Wednesday, June 30, 2010

Weekly Volcano #27: Broken Top, Oregon Cascades



 

Broken Top is located near Bend, Oregon. 
A place i used to enjoy, but now I'e heard it has been over-run by wealthy retirees.

The 'top' isn't broken, just deeply eroded.  It is part of a four volcano cluster.


Sunday, June 27, 2010

Friday, June 25, 2010

Red Rocks Friday: On The Edge


Life on the edge is always interesting. 


Another view from Canyonlands National Park.

Wednesday, June 23, 2010

Weekly Volcano #26: Cerro Totuma


Cerro Totuma is a lava dome within Tisingal Volcano, a neighbor of Volcan Baru in western Panama.


We're starting a Panama Series..............

Monday, June 21, 2010

Playing with Digital Negatives

 As I contemplate a return to Alternative Processes, especially to continue with the Family Project,
I'm working with digital negatives to use for contact printing cyanotypes and van dykes.


In a week or so I hope to show you some new alternative prints.

to see just how far you can go with this, visit Don Anderson's website.

Friday, June 18, 2010

Our Last View: The Wild Animal Sanctuary

You are greeted by a Lioness


The Wild Animal Sanctuary was founded to rescue wild animals from horrid lives in captivity.
You may remember the Tiger that was kept as a 'pet' in a New York City apartment?


We found out about the place because my mother-in-law had seen a documentary on Animal Planet.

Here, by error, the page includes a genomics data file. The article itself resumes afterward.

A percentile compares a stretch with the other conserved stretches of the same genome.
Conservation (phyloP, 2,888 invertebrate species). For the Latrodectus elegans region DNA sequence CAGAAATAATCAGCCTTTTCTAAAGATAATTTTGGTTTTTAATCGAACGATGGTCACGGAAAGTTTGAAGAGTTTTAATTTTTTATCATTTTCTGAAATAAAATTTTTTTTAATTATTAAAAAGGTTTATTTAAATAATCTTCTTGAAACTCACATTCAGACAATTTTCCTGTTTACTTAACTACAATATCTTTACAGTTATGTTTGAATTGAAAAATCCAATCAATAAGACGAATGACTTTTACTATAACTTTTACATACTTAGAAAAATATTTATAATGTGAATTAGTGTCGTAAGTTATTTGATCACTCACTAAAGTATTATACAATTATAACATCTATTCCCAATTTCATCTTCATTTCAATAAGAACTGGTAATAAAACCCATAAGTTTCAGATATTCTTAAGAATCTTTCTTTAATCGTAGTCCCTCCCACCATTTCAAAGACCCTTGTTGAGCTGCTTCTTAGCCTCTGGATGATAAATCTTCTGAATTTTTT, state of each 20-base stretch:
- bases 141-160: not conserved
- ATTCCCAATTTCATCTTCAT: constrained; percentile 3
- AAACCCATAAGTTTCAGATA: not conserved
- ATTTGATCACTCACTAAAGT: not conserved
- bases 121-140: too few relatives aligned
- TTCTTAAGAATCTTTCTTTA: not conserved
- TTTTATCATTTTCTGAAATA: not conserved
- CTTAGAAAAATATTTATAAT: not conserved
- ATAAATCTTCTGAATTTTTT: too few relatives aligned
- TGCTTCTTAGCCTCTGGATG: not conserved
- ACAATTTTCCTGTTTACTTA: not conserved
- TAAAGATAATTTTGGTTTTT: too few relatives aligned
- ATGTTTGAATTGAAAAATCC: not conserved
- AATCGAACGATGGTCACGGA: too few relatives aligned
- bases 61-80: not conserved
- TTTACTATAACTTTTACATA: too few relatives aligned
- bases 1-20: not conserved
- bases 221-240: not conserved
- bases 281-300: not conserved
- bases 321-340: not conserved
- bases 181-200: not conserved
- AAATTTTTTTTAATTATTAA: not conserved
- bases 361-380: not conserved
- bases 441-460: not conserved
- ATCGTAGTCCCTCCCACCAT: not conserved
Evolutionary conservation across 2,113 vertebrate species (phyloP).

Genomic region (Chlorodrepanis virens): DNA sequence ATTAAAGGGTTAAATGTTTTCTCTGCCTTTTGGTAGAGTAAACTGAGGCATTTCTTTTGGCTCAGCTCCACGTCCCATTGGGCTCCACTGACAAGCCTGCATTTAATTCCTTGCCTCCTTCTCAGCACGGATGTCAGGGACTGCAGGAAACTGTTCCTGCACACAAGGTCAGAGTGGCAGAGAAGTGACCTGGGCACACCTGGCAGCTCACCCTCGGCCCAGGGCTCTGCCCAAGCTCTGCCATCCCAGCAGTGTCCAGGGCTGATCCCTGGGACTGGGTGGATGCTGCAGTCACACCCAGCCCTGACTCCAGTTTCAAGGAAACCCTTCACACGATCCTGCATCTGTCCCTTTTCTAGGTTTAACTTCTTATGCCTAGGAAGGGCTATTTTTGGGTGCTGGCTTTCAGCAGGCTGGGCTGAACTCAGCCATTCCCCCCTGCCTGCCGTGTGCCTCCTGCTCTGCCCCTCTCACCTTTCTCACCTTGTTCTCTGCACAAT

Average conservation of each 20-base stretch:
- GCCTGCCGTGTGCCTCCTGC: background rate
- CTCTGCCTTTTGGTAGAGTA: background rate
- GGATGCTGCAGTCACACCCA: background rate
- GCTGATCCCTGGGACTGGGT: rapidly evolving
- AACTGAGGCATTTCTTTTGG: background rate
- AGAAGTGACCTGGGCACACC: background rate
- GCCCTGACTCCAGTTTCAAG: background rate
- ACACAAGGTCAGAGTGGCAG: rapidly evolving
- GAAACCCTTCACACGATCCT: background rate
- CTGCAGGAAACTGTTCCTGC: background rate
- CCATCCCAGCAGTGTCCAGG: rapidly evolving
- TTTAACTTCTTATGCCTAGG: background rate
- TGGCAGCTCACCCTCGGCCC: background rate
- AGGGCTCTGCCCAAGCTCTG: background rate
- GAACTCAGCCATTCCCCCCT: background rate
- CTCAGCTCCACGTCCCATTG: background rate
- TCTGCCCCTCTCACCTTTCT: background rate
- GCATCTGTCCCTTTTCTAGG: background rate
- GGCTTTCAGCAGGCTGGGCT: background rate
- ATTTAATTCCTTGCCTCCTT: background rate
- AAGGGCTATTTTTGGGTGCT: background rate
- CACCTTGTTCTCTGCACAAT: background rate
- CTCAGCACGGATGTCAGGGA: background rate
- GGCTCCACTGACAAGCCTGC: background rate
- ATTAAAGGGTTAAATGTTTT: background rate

So during here recent visit we ventured out into the plains.

We say goodbye with a howling wolf!

Thursday, June 17, 2010

Wild Animal Sanctuary: Tigers

An awful fact, there are more tigers held in captivity in North America than there are remaining in the wild!  Unfortunately most of these animals are hybrids of Siberian and Bengal tigers, and terribly inbred;  therefore not suitable for zoo breeding programs.  The first animal rescued by the sanctuary was a tiger.


 This tiger was particularly cooperative; his companion was sleeping in the shade.
Tigers are kept in male-female pairs because they are somewhat social.  Don't worry, they've been 'fixed'!


Tigers (and jaguars) are the only cats I know of that really love to get wet! 
It was a warm day so he soaked for a while. 


 An later, doing what kitties everywhere do, time to groom!

Wednesday, June 16, 2010

The Wild Animal Sanctuary: Animals in Black and White